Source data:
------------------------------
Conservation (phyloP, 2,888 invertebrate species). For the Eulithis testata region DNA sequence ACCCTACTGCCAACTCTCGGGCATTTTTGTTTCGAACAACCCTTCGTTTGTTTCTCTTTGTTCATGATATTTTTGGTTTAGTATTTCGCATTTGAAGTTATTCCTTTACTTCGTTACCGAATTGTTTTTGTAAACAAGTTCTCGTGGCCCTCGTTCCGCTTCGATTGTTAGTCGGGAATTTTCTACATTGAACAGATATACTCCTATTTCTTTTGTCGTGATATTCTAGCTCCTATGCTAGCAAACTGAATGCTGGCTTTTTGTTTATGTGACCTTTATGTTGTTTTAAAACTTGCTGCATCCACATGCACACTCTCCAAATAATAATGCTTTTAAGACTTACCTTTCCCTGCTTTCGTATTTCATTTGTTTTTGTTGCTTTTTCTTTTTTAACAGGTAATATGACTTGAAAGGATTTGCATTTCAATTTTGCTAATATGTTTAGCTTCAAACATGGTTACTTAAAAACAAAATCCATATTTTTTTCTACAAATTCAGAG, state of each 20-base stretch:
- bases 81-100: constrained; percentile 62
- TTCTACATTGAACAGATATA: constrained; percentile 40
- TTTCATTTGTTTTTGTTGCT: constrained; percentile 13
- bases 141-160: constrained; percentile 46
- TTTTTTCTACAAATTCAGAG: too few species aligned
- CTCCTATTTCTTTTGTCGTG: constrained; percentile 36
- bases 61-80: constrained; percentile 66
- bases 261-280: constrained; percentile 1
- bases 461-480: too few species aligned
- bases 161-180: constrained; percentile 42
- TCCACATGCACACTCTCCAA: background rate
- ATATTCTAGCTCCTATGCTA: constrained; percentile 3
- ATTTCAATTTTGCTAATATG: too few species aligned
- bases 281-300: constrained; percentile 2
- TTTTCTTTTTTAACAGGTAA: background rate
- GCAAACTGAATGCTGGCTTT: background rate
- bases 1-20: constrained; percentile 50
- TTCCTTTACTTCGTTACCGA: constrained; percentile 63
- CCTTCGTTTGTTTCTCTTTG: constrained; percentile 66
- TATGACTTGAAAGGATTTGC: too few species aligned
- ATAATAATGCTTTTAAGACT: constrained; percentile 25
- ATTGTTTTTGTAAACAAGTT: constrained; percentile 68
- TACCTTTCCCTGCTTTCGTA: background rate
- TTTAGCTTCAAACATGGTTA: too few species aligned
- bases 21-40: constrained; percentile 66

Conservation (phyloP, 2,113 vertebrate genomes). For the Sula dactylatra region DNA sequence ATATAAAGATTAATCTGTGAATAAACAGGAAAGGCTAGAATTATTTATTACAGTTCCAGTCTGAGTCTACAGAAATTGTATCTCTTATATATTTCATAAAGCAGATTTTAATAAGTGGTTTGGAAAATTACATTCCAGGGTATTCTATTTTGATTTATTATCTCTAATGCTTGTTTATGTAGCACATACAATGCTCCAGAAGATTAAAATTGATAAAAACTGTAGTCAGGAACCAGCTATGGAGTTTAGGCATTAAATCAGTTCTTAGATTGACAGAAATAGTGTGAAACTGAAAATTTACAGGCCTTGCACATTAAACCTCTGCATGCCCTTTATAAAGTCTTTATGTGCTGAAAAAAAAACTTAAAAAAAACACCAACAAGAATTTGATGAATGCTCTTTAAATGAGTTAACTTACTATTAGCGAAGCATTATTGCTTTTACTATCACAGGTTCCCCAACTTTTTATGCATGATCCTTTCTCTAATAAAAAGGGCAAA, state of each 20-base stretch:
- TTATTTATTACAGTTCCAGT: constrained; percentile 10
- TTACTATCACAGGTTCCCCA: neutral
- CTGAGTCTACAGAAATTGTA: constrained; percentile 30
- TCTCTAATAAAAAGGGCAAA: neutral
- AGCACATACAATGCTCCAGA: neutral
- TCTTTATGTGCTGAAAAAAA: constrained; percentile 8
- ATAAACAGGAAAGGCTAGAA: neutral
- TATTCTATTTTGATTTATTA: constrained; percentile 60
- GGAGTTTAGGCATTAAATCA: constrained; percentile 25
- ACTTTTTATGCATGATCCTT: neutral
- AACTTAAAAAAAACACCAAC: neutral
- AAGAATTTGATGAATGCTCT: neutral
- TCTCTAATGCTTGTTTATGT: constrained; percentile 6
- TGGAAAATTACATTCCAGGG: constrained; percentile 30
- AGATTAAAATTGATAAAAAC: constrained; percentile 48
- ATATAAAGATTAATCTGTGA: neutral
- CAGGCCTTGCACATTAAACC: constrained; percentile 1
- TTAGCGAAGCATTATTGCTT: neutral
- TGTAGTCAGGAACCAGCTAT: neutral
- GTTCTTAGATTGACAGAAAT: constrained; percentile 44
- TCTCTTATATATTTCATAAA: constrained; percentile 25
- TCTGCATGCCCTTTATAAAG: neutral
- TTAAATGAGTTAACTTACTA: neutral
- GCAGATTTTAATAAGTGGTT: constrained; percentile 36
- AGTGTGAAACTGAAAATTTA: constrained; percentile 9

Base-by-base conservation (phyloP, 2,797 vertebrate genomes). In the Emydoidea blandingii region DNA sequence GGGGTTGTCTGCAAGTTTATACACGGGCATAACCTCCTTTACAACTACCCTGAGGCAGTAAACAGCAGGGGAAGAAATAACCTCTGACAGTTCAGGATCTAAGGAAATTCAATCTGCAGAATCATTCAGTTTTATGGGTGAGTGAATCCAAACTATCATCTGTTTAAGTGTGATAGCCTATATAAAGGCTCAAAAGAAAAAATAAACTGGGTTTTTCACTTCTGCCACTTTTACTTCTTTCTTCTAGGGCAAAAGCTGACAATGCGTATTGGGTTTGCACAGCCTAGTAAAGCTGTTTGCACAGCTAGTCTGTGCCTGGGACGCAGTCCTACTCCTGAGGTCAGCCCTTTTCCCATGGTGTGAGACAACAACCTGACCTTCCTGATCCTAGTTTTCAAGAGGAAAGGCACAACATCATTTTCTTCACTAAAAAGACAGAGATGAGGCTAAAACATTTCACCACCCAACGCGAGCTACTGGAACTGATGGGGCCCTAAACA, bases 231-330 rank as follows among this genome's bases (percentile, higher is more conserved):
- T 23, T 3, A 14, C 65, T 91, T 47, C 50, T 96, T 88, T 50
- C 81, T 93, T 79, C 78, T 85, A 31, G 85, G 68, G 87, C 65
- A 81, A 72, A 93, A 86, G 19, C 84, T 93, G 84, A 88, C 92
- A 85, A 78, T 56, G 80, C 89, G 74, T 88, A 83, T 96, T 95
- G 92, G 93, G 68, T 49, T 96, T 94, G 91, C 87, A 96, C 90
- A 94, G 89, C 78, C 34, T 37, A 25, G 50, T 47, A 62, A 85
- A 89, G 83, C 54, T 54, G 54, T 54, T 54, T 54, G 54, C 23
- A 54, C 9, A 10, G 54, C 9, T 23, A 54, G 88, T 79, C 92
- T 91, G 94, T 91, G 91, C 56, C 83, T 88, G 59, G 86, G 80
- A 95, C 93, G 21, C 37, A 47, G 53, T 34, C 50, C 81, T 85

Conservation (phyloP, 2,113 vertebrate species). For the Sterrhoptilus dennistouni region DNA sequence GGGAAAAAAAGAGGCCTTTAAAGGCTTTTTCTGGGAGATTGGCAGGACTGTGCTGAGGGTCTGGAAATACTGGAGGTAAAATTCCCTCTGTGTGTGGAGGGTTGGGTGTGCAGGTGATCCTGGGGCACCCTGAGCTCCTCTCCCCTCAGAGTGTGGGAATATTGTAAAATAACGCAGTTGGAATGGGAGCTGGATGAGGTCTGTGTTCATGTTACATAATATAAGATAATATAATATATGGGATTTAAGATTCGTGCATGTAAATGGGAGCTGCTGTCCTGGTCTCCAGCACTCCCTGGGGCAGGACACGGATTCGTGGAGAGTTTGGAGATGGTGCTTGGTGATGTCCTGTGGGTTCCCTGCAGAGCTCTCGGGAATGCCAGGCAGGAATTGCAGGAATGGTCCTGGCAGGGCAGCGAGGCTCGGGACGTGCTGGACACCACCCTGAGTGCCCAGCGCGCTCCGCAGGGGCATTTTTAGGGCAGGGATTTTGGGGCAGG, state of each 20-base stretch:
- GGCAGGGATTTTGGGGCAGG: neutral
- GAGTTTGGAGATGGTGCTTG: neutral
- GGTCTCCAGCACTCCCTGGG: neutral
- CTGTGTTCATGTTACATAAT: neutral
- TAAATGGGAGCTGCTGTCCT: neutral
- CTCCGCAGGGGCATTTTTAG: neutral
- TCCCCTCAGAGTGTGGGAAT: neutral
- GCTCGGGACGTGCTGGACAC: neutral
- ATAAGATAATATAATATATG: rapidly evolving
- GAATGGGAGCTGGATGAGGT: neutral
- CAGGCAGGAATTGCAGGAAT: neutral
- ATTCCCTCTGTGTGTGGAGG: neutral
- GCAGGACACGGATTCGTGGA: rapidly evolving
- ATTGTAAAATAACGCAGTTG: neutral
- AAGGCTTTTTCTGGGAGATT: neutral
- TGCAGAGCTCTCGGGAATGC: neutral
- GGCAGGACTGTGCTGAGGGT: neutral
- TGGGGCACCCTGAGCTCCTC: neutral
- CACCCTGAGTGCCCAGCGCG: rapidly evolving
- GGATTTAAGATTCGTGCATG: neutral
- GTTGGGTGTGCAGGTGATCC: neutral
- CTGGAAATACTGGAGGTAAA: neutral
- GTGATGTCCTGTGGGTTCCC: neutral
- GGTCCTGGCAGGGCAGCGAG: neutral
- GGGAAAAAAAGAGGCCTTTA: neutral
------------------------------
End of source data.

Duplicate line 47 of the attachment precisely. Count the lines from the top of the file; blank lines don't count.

- GTTCTTAGATTGACAGAAAT: constrained; percentile 44